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Fifty years ago, John F Kennedy was gunned down while riding in a convertible alongside his wife in Dallas, Texas. He was a little less than three years into his first term as President of the United States and still only forty-six-years-old. In many ways, what Lee Harvey Oswald took from Kennedy was a second half. He left the politician’s legacy unfinished. He left thousands of what-ifs for historians, political enthusiasts and everyday citizens to ponder and created an environment rife for study and second guessing.
Fortunately for JFK, however, the man was able to accomplish quite a bit prior to his passing. In fact, he was able to do more than an overwhelming majority of us are able to accomplish during our entire lives. So, in honor of the former President on this, the fiftieth anniversary of his passing, let’s take a look back at some of the things that made him so special.
He Was A War Hero.
People like to throw around the term hero very liberally when it comes to war. After all, in some ways anyone who risks his or her life to fight to keep a country free deserves the distinction, but even if you want to use a very rigid standard, Kennedy was a full-on war hero. After his PT boat was rammed by the Japanese, he collected the wounded and swam hours to a nearby island to wait for help. Even more incredibly, he pulled another dude while he was swimming because he was injured and unable to support his own weight.
He Won A Pulitzer Prize.
Most politicians have written books. Many of them have even written well received books, but John F Kennedy’s effort won a Pulitzer Prize. That’s a trump card he has over every single other President, and it’s a trump card he has over damn near every author too. In the past, there have been some rumbles about how much speechwriter Ted Sorenson may have helped him, but regardless, we know for a fact he wrote the bulk of the opening and closing essays, as well as shaped the tone and principal arguments and themes that weave in and out of the book. So, regardless, job very, very well done.
He Made Us Understand The Importance Of Television.
John F Kennedy was a handsome man. Richard Nixon wasn’t exactly hideous, but frail from a recent hospital stay and unwilling to wear makeup, he couldn’t possibly compete with JFK. And that’s what seventy million people found out in 1960 when the first televised debate was beamed across the country. The difference between the two men was jarring, and while we’ll never know how much it may have affected the overall race, it certainly taught everyone just how much television can change our perceptions of people.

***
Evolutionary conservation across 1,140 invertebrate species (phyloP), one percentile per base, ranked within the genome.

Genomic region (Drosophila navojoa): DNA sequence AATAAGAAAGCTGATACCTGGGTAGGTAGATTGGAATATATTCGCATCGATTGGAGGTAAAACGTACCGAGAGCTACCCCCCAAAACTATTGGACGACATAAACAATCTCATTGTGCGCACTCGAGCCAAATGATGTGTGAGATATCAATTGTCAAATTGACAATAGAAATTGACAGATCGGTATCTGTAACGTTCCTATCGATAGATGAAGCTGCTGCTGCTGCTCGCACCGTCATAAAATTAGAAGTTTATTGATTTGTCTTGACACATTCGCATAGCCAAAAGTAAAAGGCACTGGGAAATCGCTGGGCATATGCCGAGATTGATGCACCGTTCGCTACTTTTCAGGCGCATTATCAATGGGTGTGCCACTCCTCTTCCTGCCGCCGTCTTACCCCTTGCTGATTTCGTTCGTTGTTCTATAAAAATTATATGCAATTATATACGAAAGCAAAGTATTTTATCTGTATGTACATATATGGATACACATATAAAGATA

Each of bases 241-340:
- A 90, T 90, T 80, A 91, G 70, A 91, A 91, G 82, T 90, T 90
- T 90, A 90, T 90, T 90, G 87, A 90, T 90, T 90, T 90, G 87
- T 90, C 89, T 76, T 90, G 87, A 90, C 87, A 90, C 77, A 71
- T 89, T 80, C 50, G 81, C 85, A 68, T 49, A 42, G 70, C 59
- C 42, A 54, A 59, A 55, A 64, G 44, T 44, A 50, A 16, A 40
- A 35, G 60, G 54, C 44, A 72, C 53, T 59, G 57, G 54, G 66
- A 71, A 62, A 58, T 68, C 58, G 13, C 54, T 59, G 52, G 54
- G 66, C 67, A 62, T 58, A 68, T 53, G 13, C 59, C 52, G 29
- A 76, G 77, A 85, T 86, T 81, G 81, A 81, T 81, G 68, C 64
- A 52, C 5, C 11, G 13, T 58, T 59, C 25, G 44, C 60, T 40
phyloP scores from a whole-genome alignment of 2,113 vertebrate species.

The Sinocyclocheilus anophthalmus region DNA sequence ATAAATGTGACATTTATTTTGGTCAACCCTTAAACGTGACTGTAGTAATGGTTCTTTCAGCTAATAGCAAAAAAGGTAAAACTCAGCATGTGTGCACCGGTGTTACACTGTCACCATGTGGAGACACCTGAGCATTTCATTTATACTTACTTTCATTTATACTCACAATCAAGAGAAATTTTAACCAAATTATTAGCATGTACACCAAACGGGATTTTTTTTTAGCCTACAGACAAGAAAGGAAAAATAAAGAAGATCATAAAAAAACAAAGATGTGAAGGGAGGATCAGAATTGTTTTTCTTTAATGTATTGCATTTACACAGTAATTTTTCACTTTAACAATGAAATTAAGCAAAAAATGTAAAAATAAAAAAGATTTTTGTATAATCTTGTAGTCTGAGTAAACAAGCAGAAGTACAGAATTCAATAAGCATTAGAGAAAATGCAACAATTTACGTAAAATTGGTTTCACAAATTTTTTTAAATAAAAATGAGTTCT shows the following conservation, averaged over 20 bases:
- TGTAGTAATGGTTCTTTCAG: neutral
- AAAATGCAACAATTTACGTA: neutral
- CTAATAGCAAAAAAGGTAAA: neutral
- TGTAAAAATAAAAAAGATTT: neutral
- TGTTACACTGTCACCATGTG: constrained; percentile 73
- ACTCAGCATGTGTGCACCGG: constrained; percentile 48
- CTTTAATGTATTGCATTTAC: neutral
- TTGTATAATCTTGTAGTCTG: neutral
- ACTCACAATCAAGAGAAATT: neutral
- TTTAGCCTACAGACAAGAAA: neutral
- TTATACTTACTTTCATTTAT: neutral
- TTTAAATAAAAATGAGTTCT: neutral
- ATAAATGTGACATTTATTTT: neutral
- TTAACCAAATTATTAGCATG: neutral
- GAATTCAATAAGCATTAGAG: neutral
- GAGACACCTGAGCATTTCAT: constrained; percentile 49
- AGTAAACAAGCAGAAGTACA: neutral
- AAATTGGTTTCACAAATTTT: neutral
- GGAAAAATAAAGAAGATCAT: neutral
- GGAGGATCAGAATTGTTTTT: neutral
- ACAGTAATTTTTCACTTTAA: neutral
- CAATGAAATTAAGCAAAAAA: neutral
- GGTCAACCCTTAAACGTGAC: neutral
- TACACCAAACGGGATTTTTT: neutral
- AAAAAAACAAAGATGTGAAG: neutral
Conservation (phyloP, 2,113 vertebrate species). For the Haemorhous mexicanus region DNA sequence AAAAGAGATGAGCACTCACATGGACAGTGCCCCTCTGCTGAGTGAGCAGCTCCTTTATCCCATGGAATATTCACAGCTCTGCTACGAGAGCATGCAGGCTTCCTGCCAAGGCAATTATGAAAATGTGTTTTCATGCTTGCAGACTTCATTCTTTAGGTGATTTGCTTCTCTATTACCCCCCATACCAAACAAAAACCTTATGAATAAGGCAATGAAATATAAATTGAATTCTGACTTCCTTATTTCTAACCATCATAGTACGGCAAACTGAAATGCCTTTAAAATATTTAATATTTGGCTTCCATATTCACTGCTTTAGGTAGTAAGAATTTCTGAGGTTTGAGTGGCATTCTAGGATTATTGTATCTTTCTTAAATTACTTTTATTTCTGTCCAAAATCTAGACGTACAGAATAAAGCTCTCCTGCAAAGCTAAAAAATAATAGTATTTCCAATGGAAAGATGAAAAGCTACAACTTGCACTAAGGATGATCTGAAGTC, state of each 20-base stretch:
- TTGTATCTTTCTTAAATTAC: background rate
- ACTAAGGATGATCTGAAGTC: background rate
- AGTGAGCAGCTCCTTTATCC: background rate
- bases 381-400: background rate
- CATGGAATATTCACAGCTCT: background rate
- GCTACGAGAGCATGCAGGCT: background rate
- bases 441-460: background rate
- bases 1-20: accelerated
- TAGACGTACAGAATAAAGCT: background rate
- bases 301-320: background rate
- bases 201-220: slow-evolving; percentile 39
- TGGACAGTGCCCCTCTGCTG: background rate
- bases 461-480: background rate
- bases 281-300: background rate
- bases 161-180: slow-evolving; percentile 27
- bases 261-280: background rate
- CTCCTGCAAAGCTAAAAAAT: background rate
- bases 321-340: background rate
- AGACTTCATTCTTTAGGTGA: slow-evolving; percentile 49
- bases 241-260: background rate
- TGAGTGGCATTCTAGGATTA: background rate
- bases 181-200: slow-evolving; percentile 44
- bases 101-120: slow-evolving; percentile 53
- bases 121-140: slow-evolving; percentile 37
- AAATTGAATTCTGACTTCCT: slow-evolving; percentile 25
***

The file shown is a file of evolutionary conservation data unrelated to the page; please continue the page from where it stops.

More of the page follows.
He Was Catholic.
I’m not necessarily for or against Catholicism, but what I am in favor of is diversity. Every single one of our Presidents, save John F Kennedy, has been a protestant. This was a huge issue during the politician’s initial run to the White House. In fact, he had to give speeches promising he wouldn’t put the Pope’s interest ahead of the country’s. Obviously, he didn’t do that, and in time, people learned that Catholics could be just as readily trusted, which was an important lesson many hilariously did need to learn.
He Fought For The Civil Rights Act.
History might give Lyndon Johnson credit for passing the Civil Rights Act of 1964 since it ultimately went through on his watch, but he asked Congressman to vote for it as a tribute to JFK, who originally proposed the bill and spent much of his final few months working to shore up the votes for. Its passage was an important moment in American history and was a clear message to the world that we were moving in the right direction on racial issues.
He’s A Main Reason Why NASA Went to The Moon.
Kennedy wasn’t alive to see astronauts walk on the moon, but one of the primary reasons the United States got there is because he willed it. Angry about being behind the Russians, Kennedy asked Johnson to look into how far NASA was behind. After interviewing many of the top minds in the field, he concluded there was enough time to catch up. In response, Kennedy increased funding and gave the speech about choosing to go to the moon above. By the end of the decade, the entire world watched as Neil Armstrong took one small step for man.
He Could Captivate A Room Like Few Others
Kennedy gave more than a few great speeches in his life. He was particularly wonderful at connecting with the crowd, as evidenced by his famous Ich Bin Ein Berliner moment, which won over four hundred and fifty thousand Berlin residents at a moment when the residents really needed to feel like the United States was still on their side.